“My feet take me that way. I know that you weren’t keen on Tralis to begin with, but now I have something I must do there.” She closed her eyes and remembered how her mother had chosen their path based upon her faith in the One Who Once Healed. Their piebald mare Floris would be stopped at a junction in a trail, a hunter’s path, or a mountain pass, and up in the seat at the front of their caravan she would say that she was listening to a small voice from deep inside herself. The one that knew where her healing would be needed next. And there always was a need, wherever the chosen path took them. Of course, many places needed healers, and it could have been that other roads would have taken them to others in need. But she had always been so sure.

“You sound like you are trying to convince yourself, not me.” Orrin noted.

“You could follow the road back west and find the others…”

“Don’t be daft.” He said, standing again and stretching out joints that had seized up during their time crouched down in the trees’ shadows. “Come on then. Into the mouth of the beast by the Front I suppose.”

They drew to within sight of Tralis after another two days of walking. The woods had continued their sink in the mire and their view of the city was uninterrupted by trees when the king’s road finally brought them close enough. But there was a low mist that clung to their boots and legs and made the buildings of Tralis look like they were afloat on a sickly grey lake. The city was made of square and ugly shapes in that sea of mist, tall block like buildings large enough to obscure the view of the swamp land beyond them and the famous Front. The Front was quiet at least, the occasional thumping of the great guns only occasionally echoing in the heat around them. Black flies bothered them more though, bringing their own persistent noise to fill the void between roars.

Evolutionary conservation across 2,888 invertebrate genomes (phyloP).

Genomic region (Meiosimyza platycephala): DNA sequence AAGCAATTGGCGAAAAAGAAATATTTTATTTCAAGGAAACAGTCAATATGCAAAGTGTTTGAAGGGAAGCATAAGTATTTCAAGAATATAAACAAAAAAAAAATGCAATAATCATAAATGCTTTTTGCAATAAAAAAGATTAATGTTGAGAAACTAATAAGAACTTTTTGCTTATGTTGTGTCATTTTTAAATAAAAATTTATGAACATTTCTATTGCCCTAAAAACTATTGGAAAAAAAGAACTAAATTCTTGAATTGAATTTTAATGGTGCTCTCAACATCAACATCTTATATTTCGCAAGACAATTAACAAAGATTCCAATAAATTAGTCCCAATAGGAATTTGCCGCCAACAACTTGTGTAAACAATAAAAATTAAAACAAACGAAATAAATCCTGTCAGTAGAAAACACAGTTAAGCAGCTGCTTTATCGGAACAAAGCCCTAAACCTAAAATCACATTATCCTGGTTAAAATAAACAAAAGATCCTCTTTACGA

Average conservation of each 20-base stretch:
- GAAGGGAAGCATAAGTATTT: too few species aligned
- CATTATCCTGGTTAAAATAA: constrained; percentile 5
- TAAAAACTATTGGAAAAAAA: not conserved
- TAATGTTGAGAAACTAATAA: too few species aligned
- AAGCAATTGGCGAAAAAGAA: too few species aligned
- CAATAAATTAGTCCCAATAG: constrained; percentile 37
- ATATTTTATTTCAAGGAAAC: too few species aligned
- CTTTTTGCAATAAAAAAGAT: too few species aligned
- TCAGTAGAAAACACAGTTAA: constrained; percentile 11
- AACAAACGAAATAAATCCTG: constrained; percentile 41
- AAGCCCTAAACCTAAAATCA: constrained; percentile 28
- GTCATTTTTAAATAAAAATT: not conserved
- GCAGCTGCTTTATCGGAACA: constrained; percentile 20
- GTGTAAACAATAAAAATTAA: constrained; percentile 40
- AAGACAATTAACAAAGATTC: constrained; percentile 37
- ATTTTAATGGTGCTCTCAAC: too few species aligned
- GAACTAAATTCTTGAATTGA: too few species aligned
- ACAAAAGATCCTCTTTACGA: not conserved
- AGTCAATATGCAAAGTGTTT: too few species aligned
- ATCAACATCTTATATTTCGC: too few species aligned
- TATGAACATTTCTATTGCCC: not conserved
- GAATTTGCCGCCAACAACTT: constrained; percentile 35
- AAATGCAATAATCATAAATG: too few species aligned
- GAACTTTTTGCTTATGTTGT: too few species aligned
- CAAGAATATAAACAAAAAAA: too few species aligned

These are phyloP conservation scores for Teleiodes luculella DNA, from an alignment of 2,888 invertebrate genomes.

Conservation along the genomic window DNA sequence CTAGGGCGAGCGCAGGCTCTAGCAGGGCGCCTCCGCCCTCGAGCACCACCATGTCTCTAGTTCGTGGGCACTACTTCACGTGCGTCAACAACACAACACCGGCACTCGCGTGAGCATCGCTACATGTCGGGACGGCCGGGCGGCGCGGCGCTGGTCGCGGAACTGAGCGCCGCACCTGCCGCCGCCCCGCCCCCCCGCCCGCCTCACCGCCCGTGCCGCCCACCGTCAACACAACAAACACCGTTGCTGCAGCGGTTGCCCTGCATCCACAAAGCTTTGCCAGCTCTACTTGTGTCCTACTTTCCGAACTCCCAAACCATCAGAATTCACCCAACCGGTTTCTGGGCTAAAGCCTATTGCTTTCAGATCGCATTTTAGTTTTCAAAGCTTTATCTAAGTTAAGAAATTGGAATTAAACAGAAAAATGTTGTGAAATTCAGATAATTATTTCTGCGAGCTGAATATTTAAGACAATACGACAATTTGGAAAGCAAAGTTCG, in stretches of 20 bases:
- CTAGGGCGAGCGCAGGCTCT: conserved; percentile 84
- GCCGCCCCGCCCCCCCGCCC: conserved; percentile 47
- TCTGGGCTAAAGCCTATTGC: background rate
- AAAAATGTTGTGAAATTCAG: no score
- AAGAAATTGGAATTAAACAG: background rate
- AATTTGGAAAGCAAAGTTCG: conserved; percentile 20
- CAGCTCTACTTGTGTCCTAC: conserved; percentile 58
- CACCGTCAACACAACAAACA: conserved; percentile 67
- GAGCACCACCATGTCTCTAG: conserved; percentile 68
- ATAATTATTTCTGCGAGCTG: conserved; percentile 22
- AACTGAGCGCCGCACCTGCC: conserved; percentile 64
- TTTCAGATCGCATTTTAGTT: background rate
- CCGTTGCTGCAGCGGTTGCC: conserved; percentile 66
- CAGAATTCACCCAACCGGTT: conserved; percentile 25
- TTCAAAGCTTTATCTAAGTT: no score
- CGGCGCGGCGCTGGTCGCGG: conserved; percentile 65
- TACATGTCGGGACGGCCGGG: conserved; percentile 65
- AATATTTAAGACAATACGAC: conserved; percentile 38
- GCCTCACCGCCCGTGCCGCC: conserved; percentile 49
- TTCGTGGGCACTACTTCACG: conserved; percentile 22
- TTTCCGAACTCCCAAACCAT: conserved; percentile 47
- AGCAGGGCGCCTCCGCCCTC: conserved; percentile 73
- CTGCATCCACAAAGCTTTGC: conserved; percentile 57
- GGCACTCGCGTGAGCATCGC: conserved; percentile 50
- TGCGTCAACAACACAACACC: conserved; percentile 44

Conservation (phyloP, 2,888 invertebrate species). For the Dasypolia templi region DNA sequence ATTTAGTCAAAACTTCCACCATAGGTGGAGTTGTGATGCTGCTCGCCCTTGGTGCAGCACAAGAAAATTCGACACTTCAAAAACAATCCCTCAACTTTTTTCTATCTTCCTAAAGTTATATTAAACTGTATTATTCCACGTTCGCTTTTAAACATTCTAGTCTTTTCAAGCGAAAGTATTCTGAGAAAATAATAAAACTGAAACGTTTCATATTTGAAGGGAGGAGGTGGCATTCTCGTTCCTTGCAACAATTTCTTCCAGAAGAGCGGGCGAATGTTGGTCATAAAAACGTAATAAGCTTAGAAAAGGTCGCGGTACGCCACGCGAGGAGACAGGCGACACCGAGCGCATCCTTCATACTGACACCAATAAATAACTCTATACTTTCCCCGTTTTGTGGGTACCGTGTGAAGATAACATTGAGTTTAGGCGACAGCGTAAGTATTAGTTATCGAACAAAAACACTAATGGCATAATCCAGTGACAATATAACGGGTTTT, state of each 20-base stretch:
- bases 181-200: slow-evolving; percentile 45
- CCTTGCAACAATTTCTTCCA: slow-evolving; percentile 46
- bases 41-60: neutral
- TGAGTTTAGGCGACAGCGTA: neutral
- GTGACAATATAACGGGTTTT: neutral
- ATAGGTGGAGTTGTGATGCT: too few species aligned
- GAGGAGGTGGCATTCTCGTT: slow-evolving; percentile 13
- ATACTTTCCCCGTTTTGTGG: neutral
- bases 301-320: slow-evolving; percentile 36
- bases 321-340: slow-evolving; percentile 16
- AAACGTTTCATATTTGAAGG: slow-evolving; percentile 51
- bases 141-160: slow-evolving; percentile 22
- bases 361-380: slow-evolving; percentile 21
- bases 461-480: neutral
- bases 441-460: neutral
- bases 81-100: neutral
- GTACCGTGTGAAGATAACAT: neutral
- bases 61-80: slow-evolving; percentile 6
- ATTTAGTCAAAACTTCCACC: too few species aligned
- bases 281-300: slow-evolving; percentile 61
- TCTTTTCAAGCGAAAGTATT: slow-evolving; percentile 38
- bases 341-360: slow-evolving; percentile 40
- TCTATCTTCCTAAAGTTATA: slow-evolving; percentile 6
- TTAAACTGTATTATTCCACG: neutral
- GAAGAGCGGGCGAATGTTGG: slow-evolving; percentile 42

“The land here is ugly.” Said Orrin, “And I say that having grown up in Bara. Also, I think I now know where the stink and flies in the summers there originally came from.” He swatted at another black spot on his arm, leaving behind the mark of his fingers as well as a swelling red spot. “Ugh.”

Eris put her hand over the spot almost without thinking and concentrated for a moment as she spoke, taking away the small pain of the bite and quickly soothing the skin back to normal. “This mist might give us cover to get into the city. Can you see the city walls?”

“Thank you.” He smiled down at her as she removed her hand, “Um, Tralis. Tralis has no walls. The war beyond it and the swamp around it are its walls.” Orrin said grimly. “The king’s road will take us towards the life of the city, such as it is, and will gain us unwanted attention if we stay our course on it. But the alternative is leaving its stones and pushing through the stinking bog instead.”

Eris didn’t much like that path either. Her wyrd foot would make the going even harder through the dank water around Tralis. “Pierson got us into Bara by playing the priest and by having Nem and me be his indentured slaves. Could you do the same?”

“I don’t have my vestments… my robes. I left them back in Bara, I truly thought I was done with all that kind of pretence.” He said with a wry smile.

An idea formed in Eris’ mind. “The prophets on the road didn’t have them either. Not the rich robes of a priest.”

“The mad men in the caravan also didn’t have indentured slaves.” Orrin said, swatting away another attacking insect. “What part could you play in our little make believe?”

“A convert? A woods-voln who had heard the glorious word of Lios from your lips and changed her heart?”

“Was I speaking loudly of Lios among the trees without fear of arrows and poison?!”

She had to admit that he was right. Another thought, “Pierson pretended to have stolen me from the woods and to be taking me to the temple in Bara for the priests. What about that?”

Orrin reddened with old angers reawakening. “I had forgotten that.”

“It happens, doesn’t it? There are ‘gifts’ made to the temple?”

“It happens. Never saw it for myself, but there was always word of it. The older priests and their ‘tastes’, no matter what they preached on purity to the rest of us.”